I feel the flutter of feathers against my skin and I awaken.
His body was mottled, pale beneath his clothing but yellowish in other places as if the sun couldn’t decide whether to rest there or flee. Other times, when he was angry or lustful, it was stained red, like the juice of dried berries had painted designs across his face or buttocks.
His hair was brown, muddy and dull, not shiny like my own. When it fell against his milky skin it reminded me of the trees whose branches we purposely bent in the forest as a guide; how the young ones would sometimes split at the bend and reveal the flesh beneath the bark.
For this, I called him our word which meant “bent-tree.” It amused me. Every time I called him this, he smiled. He did not know what it meant and he assumed it was a name of affection. I suppose, in truth, it was.
The others of his group teased him about his attachment to me – some even berated him. Never too harshly though because it was, after all, a thing of no consequence. We were hardly real to them, my people – especially ones like me. To them, I was like a story of the gods, a myth, or perhaps even a joke, something to amuse themselves with when they were bored but nothing which translated to the real world.
At first, he stayed close to me on the pretense that I had learned their language. I was always good with this, learning other tongues. I was known for my talent of speaking to any tribe. When I was of age, I took on the name which meant Many Voiced. I knew the songs of birds, my aunts told me; the sounds that carried through the forests and were only heard by those who could respond.
Soon though it was obvious to everyone, even to his own people, that he clung to me for other reasons.
“I want you to live with me as my wife,” he said.
I looked at him like an aunt looks at a very young child.
“I cannot be your wife.”
“Then we will figure out some other way,” he said, nodding, his brow furrowed in determination.
“Who says I want to live with you anyway, Bent-Tree?”
He ducked his head in a smile. “You look like a wife, but maybe if we…” He shrugged and tugged at the fabric of my tunic. “Maybe you could be my boy then. Not as easy to explain but–”
“I cannot be your boy, Bent-Tree. Or your wife.”
He frowned. “But you must be one back home; otherwise people will not understand.”
“Then it is a sad place where you come from,” I replied and turned back to my task.
I took down the sprigs of dried herbs and flowers hanging above me and placed them in the bowl to crush into powder.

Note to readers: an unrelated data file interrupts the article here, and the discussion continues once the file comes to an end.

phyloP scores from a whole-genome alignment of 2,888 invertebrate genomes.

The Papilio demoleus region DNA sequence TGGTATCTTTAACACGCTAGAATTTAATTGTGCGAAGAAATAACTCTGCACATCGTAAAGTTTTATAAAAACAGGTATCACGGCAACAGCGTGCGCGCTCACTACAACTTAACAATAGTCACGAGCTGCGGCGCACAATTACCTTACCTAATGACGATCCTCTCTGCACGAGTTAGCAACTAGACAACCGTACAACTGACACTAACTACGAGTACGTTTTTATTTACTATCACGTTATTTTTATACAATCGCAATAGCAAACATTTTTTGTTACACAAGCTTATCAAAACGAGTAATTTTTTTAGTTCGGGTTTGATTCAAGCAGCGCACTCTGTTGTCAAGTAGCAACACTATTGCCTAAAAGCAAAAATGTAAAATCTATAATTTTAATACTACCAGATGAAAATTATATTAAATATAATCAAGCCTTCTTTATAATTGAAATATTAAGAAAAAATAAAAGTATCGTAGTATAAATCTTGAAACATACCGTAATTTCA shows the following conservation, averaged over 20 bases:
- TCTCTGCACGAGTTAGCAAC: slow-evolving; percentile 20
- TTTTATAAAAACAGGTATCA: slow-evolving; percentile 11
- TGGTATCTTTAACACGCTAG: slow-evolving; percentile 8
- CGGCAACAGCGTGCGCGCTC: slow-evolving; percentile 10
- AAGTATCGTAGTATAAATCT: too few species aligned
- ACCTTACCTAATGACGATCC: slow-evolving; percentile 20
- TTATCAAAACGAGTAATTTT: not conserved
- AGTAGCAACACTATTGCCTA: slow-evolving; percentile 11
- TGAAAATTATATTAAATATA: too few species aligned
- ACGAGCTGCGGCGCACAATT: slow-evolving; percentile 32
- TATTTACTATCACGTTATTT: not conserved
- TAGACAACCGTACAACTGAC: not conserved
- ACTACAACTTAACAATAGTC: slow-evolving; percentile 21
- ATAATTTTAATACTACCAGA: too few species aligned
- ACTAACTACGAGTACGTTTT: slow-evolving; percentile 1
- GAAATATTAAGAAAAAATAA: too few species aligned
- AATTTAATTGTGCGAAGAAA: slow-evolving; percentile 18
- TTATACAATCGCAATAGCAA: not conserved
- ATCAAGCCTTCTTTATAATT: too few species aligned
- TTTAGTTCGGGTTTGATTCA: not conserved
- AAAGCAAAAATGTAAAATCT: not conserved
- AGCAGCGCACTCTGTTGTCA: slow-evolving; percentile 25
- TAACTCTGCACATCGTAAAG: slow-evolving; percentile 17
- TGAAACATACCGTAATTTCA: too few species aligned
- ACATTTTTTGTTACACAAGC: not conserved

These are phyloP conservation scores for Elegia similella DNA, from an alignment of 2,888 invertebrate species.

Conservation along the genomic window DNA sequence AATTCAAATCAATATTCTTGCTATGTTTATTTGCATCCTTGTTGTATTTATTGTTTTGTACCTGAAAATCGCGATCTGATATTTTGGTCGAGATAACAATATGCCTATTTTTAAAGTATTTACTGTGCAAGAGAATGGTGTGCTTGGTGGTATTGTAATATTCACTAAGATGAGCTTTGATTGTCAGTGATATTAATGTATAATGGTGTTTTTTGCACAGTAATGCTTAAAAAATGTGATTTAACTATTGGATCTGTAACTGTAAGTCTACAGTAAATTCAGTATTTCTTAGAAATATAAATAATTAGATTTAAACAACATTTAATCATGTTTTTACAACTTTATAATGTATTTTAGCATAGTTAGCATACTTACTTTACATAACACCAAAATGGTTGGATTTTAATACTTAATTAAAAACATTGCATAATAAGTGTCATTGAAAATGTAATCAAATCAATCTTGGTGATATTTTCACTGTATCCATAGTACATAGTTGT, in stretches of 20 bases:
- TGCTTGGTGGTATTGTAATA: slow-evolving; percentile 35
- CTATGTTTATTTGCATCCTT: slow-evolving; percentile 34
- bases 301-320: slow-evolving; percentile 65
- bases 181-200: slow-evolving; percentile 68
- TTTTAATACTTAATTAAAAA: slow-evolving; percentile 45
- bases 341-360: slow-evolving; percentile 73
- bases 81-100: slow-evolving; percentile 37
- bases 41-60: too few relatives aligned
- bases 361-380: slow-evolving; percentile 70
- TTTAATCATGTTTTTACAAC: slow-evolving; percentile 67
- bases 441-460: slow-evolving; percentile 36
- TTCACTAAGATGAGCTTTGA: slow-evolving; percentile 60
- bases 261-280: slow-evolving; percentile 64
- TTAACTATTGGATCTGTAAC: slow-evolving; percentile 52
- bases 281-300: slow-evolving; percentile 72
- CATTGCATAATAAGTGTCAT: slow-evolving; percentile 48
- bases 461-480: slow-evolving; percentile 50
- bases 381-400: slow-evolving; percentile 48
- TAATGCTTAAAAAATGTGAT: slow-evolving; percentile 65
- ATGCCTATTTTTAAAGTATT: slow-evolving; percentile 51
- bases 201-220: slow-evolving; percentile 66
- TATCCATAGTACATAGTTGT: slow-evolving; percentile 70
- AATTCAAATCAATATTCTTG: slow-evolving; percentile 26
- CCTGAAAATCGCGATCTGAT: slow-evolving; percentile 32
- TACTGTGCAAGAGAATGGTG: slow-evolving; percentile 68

“Tell me,” I said, “about this place you come from, where people do not understand.”
“It is open. Wide open. And very, very green,” he began.
“Greener than our forests?”
“Well, no,” he said. “But different. There is so much sky to be seen in all directions.”
“There is always much sky to be seen if you are looking at it,” I said with a small smile.
“The fields they stretch,” he continued, the strange lilt returning to his voice. It was a lilt he tried to suppress around the others that looked like him. “Rolling and dipping, into the horizon, like ocean waves of green. And the clouds pile up right at the edge of the sky and it seems you can lie down there, just there on the edge, and sleep. Sleep. For as long as you want.”
I turned to him. “Do you want to sleep, Bent-Tree?”
“Some days I want to close my eyes and sleep forever. Nothing else. Nothing more.”
“Come,” I said. “Sleep, Bent-Tree. I cannot ensure forever, but at least until dawn.”
He pulls me close then. I touch his lips and the dust from my work leaves a mark. He kisses my fingers and whispers of always. Of his want for me, his need for my body. He marvels, he says. I am all things at once; I can be whatever he wants, he says. He fingers the beads at my neck, he touches me below, his hands stroke, he kisses my stomach.
But he is wrong. I cannot be whatever he wants. I can be only what I am. And I am both, and neither, and I cannot be claimed by him.
He has no tongue for calling my name.
We lay there, morning spilling through my wigwam. We are wrapped in skins and furs; one of his long pale legs is bare. A scar runs up its length, dark pink, broken, like a seam of sap caught in sunlight.
He moves and covers me with an arm. He kisses my neck and his hand moves. He touches me below again.
“You must return with me,” he whispers. “When the ship comes, I will bring you with me; they cannot stop me.”
I look at him. I stare into his eyes. In the shadows of morning, they look almost as dark as my own.
Almost, but not.
I hear the flutter of feathers pass by outside. A crow cries and my skin goes cold.
In the end, he does not come for me. He does not bring me with him.
The sky is sad, splintered grey, like his eyes. Miles from the shore, I watch as the enormous ship rocks on the waves and then I look beyond it.
The sea touching it on every side feels expansive, overwhelming, its colors stretching on for eternity. It is like a forever field of blue, rolling and dipping, falling off into the bank of clouds at its edge. Dark clouds that do not invite sleep.
I hear the caw of a gull and look up. The air is bright and empty and filled to its edges. I turn my head all around, looking.
There is so much sky to be seen in all directions.
Joshua Ian is an emerging writer, sometime poet, and former filmmaker living in New York City. His stories and poetry have appeared in Coffin Bell Journal, Chaleur Magazine, Twist in Time Magazine, Footnote: A Literary Journal of History (upcoming), and Enchanted Conversation eZine.
In addition to his journal appearances, Joshua has also written and published several historical, speculative, and fantasy/scifi fiction stories, both self-published and included in anthologies. A listing of all his published works, with links, can be found on his website at: https://www.moodyboxfan.com/
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